In 2010, journalist Fernanda Danelon was working at a publishing company and was involved in awarding people who were transforming their realities. At the time, she had the chance to meet Ana Maria Primavesi, an award-winning Austrian agronomist, based in Brazil. Her meeting with the academic, the head of important publications on the health of the soil and organic agriculture, inspired big changes in Danelon’s personal and professional life. “Some ideas were already germinating in my mind, like economist Ladislaw Dowbor’s thinking about the transition from a consumer society to a society of knowledge. After that meeting with Primavesi, I realized there is a relationship between trash and food production in the big cities, and it is one of the greatest challenges of our time,” she says.
Photo courtesy of Instituto Guandu
Resolved to change the course of her life, Danelon left her work at the publishing company and went on to seek new ways of deepening her knowledge about food production, networking with the group Hortelões Urbanos (Urban Gardeners), which today is made up of more than 60,000 members (at the time there were only 500) and which was the source of inspiration for new business models — that were fairer, more proactive, and sustainable. But the real turning point would come in 2013: São Paulo was undergoing radical changes coming from public groups demanding Zero Fare public transport and a redefinition of urban space, and demonstrations and police violence dominated the streets and news headlines. “In October, I launched the Guandu Institute,” she recalls.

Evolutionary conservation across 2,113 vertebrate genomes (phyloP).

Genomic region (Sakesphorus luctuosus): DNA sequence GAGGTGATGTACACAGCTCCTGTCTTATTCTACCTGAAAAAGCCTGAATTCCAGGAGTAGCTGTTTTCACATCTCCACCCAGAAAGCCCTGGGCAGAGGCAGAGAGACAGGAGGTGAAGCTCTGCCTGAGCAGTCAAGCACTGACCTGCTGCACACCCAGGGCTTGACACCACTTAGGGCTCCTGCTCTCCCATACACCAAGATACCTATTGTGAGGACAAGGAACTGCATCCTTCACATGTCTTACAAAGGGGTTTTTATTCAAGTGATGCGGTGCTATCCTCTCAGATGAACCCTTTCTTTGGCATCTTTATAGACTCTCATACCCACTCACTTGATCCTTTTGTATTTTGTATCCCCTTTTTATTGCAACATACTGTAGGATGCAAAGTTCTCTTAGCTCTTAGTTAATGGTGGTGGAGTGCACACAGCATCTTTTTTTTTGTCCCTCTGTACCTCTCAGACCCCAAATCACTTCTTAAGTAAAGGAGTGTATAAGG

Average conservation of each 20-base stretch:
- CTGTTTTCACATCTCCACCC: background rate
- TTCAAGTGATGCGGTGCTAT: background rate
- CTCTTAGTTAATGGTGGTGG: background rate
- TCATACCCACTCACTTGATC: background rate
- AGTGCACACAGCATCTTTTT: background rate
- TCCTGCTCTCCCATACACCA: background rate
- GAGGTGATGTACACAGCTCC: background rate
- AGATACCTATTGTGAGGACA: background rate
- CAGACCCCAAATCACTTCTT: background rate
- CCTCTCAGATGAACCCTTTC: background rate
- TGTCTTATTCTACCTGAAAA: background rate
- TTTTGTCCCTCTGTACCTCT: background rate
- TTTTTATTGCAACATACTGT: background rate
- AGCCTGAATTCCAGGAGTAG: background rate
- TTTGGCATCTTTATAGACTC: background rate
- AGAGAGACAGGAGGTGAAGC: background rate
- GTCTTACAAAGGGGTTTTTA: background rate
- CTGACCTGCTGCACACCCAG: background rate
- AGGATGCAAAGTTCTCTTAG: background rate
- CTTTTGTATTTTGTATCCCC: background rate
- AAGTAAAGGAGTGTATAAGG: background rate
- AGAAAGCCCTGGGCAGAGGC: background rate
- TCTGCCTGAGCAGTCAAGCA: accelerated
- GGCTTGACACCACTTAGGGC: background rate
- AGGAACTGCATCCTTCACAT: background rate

Based on the concept “From Plate to Plate,” the Institute offers environmental solutions for large restaurants and seeks to inspire restoring the planet’s health. How? By composting organic trash, food preparation excess, and leftovers, which go to landfills. Composting doesn’t only help to diminish the volume in landfills — which are high pollutants of soil and ground waters and a contributor to global warming due to the enormous quantity of methane gas emitted into the atmosphere — but it also produces fertilizer, such a fundamental resource for food production. Transformed into agricultural material thanks to the precious work of worms, the fertilizer completes the cycle that leaves the plate as excess and returns to the plate as food, which Danelon supplies to her clients in little jars of thyme, parsley, cilantro, and cherry tomatoes, among a dozen other ingredients she cultivates herself at the garden …more